Appeal Session 07-03, Eichmann Adolf

Be that as it may, this distinction, too, loses its force in
this Appeal, since the Court found (paragraph 206 of its
Judgment) that

“all acts of persecution, deportation and murder in which
the Accused took part, as we have found in discussing Crimes
against the Jewish People and against Humanity, also
constitute War Crimes within the meaning of Section 1(a)(3)
of the Law, as far as they were committed during World War
II, and the Jews, who were the victims of these acts,
belonged to the population of the countries conquered by the
Germans and the other Axis States.”

(3) As to the fourth category – `Membership of a Hostile
Organization’ – the Court did not, for the purpose of the
conviction, content itself with the fact that the Appellant
was a member of the Nazi organizations in question, but also
based the conviction on the additional fact that, as such,
the Appellant participated in a criminal operation which was
expressly pronounced by the Nuremberg Tribunal to be a crime
within the meaning of the Charter, that is, the crime of the
extermination of Jews during the war years (paragraphs 214,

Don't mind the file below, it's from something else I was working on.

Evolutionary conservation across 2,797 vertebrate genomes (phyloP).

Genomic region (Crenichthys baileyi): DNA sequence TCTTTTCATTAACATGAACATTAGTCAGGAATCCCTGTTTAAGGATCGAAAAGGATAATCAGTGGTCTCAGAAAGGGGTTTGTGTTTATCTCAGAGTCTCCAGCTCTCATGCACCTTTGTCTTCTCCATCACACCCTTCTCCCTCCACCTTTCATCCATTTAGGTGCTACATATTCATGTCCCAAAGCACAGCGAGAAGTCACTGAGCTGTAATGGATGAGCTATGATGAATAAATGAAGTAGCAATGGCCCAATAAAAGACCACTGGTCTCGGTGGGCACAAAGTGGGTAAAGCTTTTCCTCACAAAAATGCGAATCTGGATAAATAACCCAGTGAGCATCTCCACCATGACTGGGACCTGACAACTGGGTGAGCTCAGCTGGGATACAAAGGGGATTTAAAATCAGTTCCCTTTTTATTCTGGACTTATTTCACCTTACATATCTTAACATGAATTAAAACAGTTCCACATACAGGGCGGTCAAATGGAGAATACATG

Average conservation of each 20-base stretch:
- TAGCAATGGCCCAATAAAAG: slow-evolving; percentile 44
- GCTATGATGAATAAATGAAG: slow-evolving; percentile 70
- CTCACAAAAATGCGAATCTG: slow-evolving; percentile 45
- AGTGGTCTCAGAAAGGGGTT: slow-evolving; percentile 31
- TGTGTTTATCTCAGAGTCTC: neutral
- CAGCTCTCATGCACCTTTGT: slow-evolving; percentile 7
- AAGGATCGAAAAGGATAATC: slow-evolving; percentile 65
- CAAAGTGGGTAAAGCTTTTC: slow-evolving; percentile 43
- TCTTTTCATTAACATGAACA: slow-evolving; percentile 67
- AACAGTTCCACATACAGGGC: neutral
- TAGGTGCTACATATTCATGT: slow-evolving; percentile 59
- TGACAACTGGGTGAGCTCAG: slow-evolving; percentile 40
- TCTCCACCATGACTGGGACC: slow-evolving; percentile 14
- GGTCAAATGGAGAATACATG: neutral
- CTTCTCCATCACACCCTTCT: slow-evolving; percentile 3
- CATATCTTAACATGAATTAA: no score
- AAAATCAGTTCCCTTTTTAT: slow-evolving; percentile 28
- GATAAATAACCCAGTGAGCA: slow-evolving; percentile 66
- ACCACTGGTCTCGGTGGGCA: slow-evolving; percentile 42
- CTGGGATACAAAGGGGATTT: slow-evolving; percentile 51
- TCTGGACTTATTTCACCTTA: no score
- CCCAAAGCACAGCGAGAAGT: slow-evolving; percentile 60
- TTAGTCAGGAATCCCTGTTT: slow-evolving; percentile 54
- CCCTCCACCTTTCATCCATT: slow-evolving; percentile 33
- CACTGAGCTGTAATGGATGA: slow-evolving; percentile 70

All this goes to show that the above-mentioned categories of
crimes, especially the first three, are interdependent, and
we may, therefore, for the purpose of our reasoning at this
stage, group them within the inclusive category of `Crimes
against Humanity.’ It must be emphasized that they are all
crimes that demand mens rea on the part of the perpetrator.

11. The first proposition. Our view that the crimes in
question must be seen today as crimes which in the past,
too, were banned by the Law of Nations and entailed
individual criminal liability, is based upon the following

(a) As is well known, the rules of the Law of Nations are
not derived solely from international treaties and from
crystallized international usage. In the absence of a
supreme legislative authority and international codes, the
process of its evolution resembles that of the common law;
in other words, its rules are fashioned piecemeal, by
analogy with the rules embedded in treaties and custom, on
the basis of “general principles of law recognized by
civilized nations,” and in the light of the vital
international needs that impel towards an immediate
solution. A principle which constitutes a common